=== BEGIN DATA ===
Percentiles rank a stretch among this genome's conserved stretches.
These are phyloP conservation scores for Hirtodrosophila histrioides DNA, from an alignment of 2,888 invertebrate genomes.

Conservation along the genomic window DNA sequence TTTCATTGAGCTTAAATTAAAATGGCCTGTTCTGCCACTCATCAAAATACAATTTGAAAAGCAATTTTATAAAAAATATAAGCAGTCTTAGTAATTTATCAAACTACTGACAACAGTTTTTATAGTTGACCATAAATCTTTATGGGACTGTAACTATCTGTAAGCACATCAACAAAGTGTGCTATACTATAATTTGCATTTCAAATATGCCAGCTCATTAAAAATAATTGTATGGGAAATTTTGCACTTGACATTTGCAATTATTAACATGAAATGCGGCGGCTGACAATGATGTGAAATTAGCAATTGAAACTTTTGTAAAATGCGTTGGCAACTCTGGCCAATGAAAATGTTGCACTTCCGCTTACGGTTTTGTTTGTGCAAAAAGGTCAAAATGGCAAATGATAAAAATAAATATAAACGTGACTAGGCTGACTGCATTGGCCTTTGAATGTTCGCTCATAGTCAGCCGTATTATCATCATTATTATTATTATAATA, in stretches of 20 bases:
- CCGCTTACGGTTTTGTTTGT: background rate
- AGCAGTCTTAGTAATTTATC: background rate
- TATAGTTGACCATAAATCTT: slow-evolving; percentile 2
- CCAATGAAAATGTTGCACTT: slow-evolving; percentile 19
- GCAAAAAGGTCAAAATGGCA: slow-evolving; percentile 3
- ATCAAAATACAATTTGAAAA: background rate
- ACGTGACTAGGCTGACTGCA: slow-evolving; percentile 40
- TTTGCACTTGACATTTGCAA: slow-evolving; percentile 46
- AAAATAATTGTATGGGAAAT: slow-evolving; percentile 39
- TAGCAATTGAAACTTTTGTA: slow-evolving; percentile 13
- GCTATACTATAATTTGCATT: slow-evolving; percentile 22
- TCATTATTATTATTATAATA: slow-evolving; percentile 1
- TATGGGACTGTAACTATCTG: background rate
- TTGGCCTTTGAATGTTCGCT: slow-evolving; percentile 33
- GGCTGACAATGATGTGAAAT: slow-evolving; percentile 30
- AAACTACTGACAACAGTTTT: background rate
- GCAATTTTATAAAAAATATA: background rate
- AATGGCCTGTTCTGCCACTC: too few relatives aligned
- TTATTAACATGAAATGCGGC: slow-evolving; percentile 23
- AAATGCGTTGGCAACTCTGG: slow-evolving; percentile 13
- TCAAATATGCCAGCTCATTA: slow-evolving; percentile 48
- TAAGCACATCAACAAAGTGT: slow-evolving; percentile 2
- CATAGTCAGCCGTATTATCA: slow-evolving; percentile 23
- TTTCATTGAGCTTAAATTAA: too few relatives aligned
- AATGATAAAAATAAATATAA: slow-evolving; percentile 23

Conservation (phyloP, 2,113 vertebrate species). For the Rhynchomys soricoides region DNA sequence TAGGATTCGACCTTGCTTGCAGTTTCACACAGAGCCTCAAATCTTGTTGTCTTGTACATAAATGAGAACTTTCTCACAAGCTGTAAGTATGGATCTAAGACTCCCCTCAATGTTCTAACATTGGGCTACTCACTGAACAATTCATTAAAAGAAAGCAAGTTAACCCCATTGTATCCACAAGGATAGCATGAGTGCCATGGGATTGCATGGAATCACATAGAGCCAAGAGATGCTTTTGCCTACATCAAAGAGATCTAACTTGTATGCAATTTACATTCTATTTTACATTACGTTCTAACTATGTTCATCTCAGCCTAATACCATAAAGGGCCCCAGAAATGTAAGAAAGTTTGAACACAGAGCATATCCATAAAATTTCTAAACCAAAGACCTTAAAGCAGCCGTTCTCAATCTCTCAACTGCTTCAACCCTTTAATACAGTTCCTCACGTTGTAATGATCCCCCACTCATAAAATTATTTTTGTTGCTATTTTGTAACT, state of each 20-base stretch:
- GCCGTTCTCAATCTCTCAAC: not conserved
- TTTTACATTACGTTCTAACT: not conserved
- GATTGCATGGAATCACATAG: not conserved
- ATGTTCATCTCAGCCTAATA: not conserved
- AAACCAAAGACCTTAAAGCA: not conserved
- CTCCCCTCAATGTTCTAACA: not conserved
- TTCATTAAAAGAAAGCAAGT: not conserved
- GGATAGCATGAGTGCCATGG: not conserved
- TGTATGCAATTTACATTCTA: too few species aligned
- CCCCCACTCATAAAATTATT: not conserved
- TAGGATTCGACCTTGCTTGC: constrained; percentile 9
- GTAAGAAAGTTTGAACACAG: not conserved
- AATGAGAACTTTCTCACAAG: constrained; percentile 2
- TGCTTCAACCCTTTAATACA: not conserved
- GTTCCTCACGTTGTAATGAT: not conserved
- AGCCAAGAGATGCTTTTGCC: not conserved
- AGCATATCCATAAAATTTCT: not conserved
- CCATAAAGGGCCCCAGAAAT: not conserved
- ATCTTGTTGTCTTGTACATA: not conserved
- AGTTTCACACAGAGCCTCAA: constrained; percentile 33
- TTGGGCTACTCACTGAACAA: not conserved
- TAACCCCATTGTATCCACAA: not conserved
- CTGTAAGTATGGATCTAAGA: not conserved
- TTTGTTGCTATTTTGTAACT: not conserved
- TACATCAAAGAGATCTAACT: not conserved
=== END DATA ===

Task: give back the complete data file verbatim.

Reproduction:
Percentiles rank a stretch among this genome's conserved stretches.
These are phyloP conservation scores for Hirtodrosophila histrioides DNA, from an alignment of 2,888 invertebrate genomes.

Conservation along the genomic window DNA sequence TTTCATTGAGCTTAAATTAAAATGGCCTGTTCTGCCACTCATCAAAATACAATTTGAAAAGCAATTTTATAAAAAATATAAGCAGTCTTAGTAATTTATCAAACTACTGACAACAGTTTTTATAGTTGACCATAAATCTTTATGGGACTGTAACTATCTGTAAGCACATCAACAAAGTGTGCTATACTATAATTTGCATTTCAAATATGCCAGCTCATTAAAAATAATTGTATGGGAAATTTTGCACTTGACATTTGCAATTATTAACATGAAATGCGGCGGCTGACAATGATGTGAAATTAGCAATTGAAACTTTTGTAAAATGCGTTGGCAACTCTGGCCAATGAAAATGTTGCACTTCCGCTTACGGTTTTGTTTGTGCAAAAAGGTCAAAATGGCAAATGATAAAAATAAATATAAACGTGACTAGGCTGACTGCATTGGCCTTTGAATGTTCGCTCATAGTCAGCCGTATTATCATCATTATTATTATTATAATA, in stretches of 20 bases:
- CCGCTTACGGTTTTGTTTGT: background rate
- AGCAGTCTTAGTAATTTATC: background rate
- TATAGTTGACCATAAATCTT: slow-evolving; percentile 2
- CCAATGAAAATGTTGCACTT: slow-evolving; percentile 19
- GCAAAAAGGTCAAAATGGCA: slow-evolving; percentile 3
- ATCAAAATACAATTTGAAAA: background rate
- ACGTGACTAGGCTGACTGCA: slow-evolving; percentile 40
- TTTGCACTTGACATTTGCAA: slow-evolving; percentile 46
- AAAATAATTGTATGGGAAAT: slow-evolving; percentile 39
- TAGCAATTGAAACTTTTGTA: slow-evolving; percentile 13
- GCTATACTATAATTTGCATT: slow-evolving; percentile 22
- TCATTATTATTATTATAATA: slow-evolving; percentile 1
- TATGGGACTGTAACTATCTG: background rate
- TTGGCCTTTGAATGTTCGCT: slow-evolving; percentile 33
- GGCTGACAATGATGTGAAAT: slow-evolving; percentile 30
- AAACTACTGACAACAGTTTT: background rate
- GCAATTTTATAAAAAATATA: background rate
- AATGGCCTGTTCTGCCACTC: too few relatives aligned
- TTATTAACATGAAATGCGGC: slow-evolving; percentile 23
- AAATGCGTTGGCAACTCTGG: slow-evolving; percentile 13
- TCAAATATGCCAGCTCATTA: slow-evolving; percentile 48
- TAAGCACATCAACAAAGTGT: slow-evolving; percentile 2
- CATAGTCAGCCGTATTATCA: slow-evolving; percentile 23
- TTTCATTGAGCTTAAATTAA: too few relatives aligned
- AATGATAAAAATAAATATAA: slow-evolving; percentile 23

Conservation (phyloP, 2,113 vertebrate species). For the Rhynchomys soricoides region DNA sequence TAGGATTCGACCTTGCTTGCAGTTTCACACAGAGCCTCAAATCTTGTTGTCTTGTACATAAATGAGAACTTTCTCACAAGCTGTAAGTATGGATCTAAGACTCCCCTCAATGTTCTAACATTGGGCTACTCACTGAACAATTCATTAAAAGAAAGCAAGTTAACCCCATTGTATCCACAAGGATAGCATGAGTGCCATGGGATTGCATGGAATCACATAGAGCCAAGAGATGCTTTTGCCTACATCAAAGAGATCTAACTTGTATGCAATTTACATTCTATTTTACATTACGTTCTAACTATGTTCATCTCAGCCTAATACCATAAAGGGCCCCAGAAATGTAAGAAAGTTTGAACACAGAGCATATCCATAAAATTTCTAAACCAAAGACCTTAAAGCAGCCGTTCTCAATCTCTCAACTGCTTCAACCCTTTAATACAGTTCCTCACGTTGTAATGATCCCCCACTCATAAAATTATTTTTGTTGCTATTTTGTAACT, state of each 20-base stretch:
- GCCGTTCTCAATCTCTCAAC: not conserved
- TTTTACATTACGTTCTAACT: not conserved
- GATTGCATGGAATCACATAG: not conserved
- ATGTTCATCTCAGCCTAATA: not conserved
- AAACCAAAGACCTTAAAGCA: not conserved
- CTCCCCTCAATGTTCTAACA: not conserved
- TTCATTAAAAGAAAGCAAGT: not conserved
- GGATAGCATGAGTGCCATGG: not conserved
- TGTATGCAATTTACATTCTA: too few species aligned
- CCCCCACTCATAAAATTATT: not conserved
- TAGGATTCGACCTTGCTTGC: constrained; percentile 9
- GTAAGAAAGTTTGAACACAG: not conserved
- AATGAGAACTTTCTCACAAG: constrained; percentile 2
- TGCTTCAACCCTTTAATACA: not conserved
- GTTCCTCACGTTGTAATGAT: not conserved
- AGCCAAGAGATGCTTTTGCC: not conserved
- AGCATATCCATAAAATTTCT: not conserved
- CCATAAAGGGCCCCAGAAAT: not conserved
- ATCTTGTTGTCTTGTACATA: not conserved
- AGTTTCACACAGAGCCTCAA: constrained; percentile 33
- TTGGGCTACTCACTGAACAA: not conserved
- TAACCCCATTGTATCCACAA: not conserved
- CTGTAAGTATGGATCTAAGA: not conserved
- TTTGTTGCTATTTTGTAACT: not conserved
- TACATCAAAGAGATCTAACT: not conserved